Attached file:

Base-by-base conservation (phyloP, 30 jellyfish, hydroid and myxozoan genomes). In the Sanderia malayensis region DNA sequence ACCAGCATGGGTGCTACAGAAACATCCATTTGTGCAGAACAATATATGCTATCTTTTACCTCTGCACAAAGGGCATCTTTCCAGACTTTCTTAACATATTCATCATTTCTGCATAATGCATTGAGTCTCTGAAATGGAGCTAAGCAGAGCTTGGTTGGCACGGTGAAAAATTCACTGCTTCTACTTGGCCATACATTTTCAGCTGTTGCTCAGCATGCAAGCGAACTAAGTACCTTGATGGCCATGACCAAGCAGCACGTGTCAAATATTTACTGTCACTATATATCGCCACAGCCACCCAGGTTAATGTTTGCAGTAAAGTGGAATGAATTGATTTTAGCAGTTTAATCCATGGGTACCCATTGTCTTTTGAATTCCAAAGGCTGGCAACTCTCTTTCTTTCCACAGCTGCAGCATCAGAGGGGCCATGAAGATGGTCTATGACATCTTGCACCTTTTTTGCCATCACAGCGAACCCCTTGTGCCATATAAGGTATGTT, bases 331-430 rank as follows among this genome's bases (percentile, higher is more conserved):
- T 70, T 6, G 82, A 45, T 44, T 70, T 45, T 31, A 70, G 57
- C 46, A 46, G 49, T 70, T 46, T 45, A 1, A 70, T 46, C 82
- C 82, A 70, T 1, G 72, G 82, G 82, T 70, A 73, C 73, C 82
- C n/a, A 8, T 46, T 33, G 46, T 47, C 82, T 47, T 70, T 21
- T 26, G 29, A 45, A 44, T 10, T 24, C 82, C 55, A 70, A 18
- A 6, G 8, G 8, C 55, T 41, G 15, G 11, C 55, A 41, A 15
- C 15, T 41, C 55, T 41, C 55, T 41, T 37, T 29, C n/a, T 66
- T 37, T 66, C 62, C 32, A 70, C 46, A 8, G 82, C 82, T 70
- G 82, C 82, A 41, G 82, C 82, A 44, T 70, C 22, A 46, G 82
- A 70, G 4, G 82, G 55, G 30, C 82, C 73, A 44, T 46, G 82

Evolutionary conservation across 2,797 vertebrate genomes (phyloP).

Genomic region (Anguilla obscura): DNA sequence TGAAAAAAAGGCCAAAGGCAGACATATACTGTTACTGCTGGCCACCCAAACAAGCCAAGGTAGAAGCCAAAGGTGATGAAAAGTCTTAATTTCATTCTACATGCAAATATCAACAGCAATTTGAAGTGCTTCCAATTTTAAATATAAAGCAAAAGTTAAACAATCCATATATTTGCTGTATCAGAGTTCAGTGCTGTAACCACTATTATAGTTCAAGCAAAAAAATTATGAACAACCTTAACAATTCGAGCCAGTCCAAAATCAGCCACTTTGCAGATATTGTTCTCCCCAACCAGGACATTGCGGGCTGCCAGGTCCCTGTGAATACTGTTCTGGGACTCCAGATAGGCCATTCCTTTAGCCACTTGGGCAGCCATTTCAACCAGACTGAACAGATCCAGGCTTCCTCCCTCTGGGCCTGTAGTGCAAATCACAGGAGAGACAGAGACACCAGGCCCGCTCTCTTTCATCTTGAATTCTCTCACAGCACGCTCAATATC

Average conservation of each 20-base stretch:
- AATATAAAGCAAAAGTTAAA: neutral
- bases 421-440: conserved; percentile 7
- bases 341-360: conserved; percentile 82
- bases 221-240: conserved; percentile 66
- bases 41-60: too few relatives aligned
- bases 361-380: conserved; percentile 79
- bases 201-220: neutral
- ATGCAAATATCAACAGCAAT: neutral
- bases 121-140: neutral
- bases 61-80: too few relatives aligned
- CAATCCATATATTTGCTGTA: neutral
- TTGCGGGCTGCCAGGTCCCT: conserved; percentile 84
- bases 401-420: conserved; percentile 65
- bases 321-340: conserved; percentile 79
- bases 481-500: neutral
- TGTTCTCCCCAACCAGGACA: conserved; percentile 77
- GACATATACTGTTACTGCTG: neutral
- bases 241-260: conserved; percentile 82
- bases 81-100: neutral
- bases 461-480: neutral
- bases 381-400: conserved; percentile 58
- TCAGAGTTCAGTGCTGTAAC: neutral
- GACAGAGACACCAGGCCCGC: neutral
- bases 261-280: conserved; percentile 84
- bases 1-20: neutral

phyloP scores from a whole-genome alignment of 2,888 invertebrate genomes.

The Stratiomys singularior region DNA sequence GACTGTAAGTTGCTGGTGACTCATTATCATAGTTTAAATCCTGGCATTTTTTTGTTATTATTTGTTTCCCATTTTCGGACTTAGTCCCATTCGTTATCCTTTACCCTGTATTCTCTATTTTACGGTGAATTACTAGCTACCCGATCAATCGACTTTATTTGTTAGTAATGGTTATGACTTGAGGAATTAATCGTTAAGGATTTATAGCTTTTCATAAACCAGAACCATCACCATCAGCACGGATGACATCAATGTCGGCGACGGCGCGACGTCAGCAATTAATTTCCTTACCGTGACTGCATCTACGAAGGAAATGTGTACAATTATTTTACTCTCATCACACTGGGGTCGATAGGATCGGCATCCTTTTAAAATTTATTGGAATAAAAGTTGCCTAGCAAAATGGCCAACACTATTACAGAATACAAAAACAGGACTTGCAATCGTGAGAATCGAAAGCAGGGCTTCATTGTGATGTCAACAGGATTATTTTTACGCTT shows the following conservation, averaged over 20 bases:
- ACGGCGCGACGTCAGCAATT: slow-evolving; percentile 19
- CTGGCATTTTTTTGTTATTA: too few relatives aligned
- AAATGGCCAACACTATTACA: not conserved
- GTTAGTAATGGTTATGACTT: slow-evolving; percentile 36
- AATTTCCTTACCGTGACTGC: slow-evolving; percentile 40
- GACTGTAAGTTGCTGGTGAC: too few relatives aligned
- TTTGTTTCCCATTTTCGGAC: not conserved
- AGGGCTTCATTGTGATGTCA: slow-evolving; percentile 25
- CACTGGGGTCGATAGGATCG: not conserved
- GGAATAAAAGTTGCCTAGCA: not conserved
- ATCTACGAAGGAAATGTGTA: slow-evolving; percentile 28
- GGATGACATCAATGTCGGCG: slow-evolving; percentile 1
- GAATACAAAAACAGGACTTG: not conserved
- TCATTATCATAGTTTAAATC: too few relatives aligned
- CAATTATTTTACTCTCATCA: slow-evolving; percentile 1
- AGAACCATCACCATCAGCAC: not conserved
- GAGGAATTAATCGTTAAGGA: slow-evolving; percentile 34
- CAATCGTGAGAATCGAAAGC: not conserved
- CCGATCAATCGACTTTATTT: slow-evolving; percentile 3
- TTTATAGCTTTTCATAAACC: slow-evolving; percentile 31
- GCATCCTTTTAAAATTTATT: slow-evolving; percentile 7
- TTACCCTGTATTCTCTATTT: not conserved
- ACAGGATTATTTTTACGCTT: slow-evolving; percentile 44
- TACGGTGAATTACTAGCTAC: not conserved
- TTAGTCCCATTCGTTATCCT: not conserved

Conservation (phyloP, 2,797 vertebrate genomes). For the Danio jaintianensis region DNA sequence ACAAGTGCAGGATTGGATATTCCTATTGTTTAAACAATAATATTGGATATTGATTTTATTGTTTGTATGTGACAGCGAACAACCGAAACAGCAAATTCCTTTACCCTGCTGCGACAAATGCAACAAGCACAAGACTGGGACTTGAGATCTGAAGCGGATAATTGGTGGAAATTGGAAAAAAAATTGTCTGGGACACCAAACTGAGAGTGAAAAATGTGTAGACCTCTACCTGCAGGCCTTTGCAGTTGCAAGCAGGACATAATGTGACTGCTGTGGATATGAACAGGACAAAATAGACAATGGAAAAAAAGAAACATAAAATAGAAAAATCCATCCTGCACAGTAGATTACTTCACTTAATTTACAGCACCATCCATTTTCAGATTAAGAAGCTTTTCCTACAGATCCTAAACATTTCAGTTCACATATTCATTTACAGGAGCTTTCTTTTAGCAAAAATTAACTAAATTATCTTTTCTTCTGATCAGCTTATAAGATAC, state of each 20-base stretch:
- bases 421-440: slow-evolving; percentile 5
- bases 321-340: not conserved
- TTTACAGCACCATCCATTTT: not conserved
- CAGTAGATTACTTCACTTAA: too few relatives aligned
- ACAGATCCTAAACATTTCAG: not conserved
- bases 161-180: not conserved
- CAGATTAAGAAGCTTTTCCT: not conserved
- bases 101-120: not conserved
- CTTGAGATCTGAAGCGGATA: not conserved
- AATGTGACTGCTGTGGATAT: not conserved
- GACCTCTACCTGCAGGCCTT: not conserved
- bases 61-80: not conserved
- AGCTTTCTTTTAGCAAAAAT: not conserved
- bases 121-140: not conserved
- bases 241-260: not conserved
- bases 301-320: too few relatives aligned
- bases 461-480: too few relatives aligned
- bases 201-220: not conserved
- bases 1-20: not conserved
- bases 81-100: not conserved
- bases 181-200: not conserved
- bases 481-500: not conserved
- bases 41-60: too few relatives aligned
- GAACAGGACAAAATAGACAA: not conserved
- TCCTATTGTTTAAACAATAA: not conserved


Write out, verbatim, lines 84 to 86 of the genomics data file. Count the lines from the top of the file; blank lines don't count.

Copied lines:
- bases 461-480: too few relatives aligned
- bases 201-220: not conserved
- bases 1-20: not conserved